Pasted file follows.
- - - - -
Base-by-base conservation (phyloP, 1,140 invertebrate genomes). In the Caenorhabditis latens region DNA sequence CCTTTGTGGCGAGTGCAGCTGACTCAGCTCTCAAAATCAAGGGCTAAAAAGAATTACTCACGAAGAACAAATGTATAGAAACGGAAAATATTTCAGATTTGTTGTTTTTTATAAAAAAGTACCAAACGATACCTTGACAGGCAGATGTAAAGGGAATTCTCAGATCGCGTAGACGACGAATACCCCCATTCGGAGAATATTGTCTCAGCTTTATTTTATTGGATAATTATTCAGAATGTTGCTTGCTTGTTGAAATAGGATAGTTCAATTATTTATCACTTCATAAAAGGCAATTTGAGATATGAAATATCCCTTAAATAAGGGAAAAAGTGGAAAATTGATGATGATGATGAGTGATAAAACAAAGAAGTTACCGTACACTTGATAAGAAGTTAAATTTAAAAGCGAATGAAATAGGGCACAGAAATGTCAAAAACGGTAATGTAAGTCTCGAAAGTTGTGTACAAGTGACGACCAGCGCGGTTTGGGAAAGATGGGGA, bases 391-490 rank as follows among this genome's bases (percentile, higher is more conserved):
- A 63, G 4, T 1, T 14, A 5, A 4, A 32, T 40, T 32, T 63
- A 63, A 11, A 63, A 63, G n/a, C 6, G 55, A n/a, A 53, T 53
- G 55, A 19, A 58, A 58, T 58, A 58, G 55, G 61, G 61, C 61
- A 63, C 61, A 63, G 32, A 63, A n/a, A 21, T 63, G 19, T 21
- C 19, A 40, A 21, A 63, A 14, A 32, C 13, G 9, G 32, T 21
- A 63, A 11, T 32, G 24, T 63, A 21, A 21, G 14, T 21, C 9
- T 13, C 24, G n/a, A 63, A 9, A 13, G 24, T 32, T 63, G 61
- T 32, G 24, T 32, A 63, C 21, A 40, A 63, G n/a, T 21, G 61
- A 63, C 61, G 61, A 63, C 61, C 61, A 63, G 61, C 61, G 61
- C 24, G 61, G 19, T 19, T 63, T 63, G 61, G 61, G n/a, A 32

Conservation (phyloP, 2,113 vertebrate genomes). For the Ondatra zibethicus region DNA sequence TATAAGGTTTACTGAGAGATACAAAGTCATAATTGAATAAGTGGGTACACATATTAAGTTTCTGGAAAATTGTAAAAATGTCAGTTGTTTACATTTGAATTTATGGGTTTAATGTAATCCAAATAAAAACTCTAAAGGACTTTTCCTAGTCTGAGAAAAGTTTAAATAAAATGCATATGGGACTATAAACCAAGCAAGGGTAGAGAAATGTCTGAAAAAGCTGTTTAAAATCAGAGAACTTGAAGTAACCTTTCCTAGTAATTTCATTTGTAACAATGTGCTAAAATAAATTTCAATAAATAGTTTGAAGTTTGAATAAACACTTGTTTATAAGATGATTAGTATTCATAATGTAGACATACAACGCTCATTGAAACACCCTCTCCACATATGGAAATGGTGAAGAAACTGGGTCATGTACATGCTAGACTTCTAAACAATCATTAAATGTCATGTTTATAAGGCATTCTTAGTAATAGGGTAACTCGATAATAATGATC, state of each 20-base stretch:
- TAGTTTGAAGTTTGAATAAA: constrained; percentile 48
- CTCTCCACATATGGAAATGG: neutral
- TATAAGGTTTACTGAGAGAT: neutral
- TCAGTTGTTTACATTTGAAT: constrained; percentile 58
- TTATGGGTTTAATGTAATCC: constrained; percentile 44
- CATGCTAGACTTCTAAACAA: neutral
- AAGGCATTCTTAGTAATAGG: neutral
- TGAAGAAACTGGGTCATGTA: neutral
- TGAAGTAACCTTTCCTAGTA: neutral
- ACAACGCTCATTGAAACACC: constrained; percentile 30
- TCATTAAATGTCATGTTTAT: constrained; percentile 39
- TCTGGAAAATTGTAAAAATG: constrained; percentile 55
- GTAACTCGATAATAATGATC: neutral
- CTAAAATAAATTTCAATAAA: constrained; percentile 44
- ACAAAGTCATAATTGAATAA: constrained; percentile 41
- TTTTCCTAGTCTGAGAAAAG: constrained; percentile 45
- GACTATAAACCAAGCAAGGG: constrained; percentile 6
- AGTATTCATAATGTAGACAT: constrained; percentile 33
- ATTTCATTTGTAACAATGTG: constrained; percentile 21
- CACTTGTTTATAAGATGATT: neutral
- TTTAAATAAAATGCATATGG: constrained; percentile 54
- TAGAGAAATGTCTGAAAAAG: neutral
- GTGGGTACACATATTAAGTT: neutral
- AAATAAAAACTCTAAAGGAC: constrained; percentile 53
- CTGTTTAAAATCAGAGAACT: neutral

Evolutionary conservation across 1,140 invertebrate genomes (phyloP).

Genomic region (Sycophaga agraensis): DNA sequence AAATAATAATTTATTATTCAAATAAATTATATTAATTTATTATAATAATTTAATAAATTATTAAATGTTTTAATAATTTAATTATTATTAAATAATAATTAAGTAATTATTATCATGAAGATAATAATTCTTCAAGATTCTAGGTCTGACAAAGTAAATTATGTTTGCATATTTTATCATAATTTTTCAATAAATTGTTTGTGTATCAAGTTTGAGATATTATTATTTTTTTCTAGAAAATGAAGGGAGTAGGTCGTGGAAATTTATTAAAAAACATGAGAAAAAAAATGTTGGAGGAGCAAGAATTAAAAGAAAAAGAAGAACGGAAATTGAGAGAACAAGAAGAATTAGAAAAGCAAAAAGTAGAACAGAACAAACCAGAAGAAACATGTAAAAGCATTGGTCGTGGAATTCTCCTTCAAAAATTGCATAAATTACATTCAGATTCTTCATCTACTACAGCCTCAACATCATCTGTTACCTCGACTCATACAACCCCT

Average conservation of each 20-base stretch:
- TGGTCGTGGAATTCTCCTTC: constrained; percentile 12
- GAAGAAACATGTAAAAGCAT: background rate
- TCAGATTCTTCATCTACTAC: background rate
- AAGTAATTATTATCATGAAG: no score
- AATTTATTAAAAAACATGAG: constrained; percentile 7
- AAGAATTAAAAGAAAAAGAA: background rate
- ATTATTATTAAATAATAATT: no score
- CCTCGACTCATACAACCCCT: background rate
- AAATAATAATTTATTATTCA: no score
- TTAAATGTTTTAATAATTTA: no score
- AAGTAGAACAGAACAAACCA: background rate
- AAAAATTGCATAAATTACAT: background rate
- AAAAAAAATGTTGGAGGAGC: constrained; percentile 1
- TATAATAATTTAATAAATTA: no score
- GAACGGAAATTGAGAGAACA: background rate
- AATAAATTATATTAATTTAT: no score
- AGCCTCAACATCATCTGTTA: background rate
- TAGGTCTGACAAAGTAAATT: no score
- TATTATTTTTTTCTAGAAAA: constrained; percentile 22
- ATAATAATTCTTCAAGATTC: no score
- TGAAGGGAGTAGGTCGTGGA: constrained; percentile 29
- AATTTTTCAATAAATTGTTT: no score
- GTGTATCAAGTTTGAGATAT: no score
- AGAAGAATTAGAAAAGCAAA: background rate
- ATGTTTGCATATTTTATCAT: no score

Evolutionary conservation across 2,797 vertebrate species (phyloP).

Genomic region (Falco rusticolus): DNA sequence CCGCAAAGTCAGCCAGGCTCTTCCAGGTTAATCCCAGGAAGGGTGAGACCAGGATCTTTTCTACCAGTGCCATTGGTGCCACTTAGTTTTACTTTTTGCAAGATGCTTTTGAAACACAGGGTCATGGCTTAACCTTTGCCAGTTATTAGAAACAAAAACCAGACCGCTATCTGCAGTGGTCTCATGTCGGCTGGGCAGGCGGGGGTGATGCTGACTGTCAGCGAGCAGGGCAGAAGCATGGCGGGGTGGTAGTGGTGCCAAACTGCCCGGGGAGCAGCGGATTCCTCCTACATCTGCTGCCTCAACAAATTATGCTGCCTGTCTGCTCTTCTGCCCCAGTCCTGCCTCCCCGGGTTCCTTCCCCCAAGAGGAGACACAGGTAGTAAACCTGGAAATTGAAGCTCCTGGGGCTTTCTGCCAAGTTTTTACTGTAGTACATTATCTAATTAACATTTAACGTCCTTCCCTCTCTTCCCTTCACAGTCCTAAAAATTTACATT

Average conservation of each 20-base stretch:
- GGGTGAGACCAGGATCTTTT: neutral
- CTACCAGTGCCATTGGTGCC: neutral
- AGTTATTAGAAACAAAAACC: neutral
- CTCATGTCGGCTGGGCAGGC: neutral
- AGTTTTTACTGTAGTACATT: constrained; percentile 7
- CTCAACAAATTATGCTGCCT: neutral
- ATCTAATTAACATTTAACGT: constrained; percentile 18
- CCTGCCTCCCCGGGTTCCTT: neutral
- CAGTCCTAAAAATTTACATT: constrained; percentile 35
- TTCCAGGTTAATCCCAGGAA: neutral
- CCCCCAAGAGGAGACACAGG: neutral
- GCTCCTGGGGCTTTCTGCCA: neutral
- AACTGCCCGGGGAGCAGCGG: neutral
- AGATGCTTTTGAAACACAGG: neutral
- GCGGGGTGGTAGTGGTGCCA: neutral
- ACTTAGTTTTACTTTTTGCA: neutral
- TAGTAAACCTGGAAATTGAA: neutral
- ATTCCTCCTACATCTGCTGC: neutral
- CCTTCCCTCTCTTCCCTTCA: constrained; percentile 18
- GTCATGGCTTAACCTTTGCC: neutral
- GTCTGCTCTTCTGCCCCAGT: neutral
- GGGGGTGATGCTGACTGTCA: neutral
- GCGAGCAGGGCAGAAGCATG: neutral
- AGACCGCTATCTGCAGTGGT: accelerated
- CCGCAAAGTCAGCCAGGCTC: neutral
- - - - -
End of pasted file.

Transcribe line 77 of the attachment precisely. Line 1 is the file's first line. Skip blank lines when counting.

- CAGTCCTAAAAATTTACATT: constrained; percentile 35